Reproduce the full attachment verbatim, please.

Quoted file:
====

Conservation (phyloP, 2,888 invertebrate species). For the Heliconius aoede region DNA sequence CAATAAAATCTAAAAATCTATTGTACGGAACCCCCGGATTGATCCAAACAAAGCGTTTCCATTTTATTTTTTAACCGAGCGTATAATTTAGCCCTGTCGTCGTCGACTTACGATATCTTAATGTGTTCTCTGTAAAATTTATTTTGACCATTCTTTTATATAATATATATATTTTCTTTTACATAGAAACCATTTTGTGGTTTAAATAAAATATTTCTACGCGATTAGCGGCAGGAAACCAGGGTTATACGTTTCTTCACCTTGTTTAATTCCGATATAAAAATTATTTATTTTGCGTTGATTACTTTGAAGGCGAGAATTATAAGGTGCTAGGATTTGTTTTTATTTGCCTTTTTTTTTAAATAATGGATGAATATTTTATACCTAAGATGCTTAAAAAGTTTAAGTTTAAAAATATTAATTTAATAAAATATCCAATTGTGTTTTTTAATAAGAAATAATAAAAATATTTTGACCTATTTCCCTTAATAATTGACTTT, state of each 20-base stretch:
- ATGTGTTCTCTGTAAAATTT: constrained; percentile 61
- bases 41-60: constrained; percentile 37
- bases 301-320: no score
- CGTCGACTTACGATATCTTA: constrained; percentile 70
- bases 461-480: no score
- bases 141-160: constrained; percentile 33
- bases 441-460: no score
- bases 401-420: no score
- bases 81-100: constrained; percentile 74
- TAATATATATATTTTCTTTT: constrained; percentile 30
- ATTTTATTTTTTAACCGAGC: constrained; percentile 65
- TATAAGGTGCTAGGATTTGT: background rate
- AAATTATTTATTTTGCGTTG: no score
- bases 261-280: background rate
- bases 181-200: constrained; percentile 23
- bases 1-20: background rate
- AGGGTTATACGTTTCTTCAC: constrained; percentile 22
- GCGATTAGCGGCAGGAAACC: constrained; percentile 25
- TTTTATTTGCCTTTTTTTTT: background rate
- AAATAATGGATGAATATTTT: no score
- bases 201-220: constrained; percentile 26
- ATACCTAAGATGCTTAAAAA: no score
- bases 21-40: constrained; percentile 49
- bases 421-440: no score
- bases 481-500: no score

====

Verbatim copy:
Conservation (phyloP, 2,888 invertebrate species). For the Heliconius aoede region DNA sequence CAATAAAATCTAAAAATCTATTGTACGGAACCCCCGGATTGATCCAAACAAAGCGTTTCCATTTTATTTTTTAACCGAGCGTATAATTTAGCCCTGTCGTCGTCGACTTACGATATCTTAATGTGTTCTCTGTAAAATTTATTTTGACCATTCTTTTATATAATATATATATTTTCTTTTACATAGAAACCATTTTGTGGTTTAAATAAAATATTTCTACGCGATTAGCGGCAGGAAACCAGGGTTATACGTTTCTTCACCTTGTTTAATTCCGATATAAAAATTATTTATTTTGCGTTGATTACTTTGAAGGCGAGAATTATAAGGTGCTAGGATTTGTTTTTATTTGCCTTTTTTTTTAAATAATGGATGAATATTTTATACCTAAGATGCTTAAAAAGTTTAAGTTTAAAAATATTAATTTAATAAAATATCCAATTGTGTTTTTTAATAAGAAATAATAAAAATATTTTGACCTATTTCCCTTAATAATTGACTTT, state of each 20-base stretch:
- ATGTGTTCTCTGTAAAATTT: constrained; percentile 61
- bases 41-60: constrained; percentile 37
- bases 301-320: no score
- CGTCGACTTACGATATCTTA: constrained; percentile 70
- bases 461-480: no score
- bases 141-160: constrained; percentile 33
- bases 441-460: no score
- bases 401-420: no score
- bases 81-100: constrained; percentile 74
- TAATATATATATTTTCTTTT: constrained; percentile 30
- ATTTTATTTTTTAACCGAGC: constrained; percentile 65
- TATAAGGTGCTAGGATTTGT: background rate
- AAATTATTTATTTTGCGTTG: no score
- bases 261-280: background rate
- bases 181-200: constrained; percentile 23
- bases 1-20: background rate
- AGGGTTATACGTTTCTTCAC: constrained; percentile 22
- GCGATTAGCGGCAGGAAACC: constrained; percentile 25
- TTTTATTTGCCTTTTTTTTT: background rate
- AAATAATGGATGAATATTTT: no score
- bases 201-220: constrained; percentile 26
- ATACCTAAGATGCTTAAAAA: no score
- bases 21-40: constrained; percentile 49
- bases 421-440: no score
- bases 481-500: no score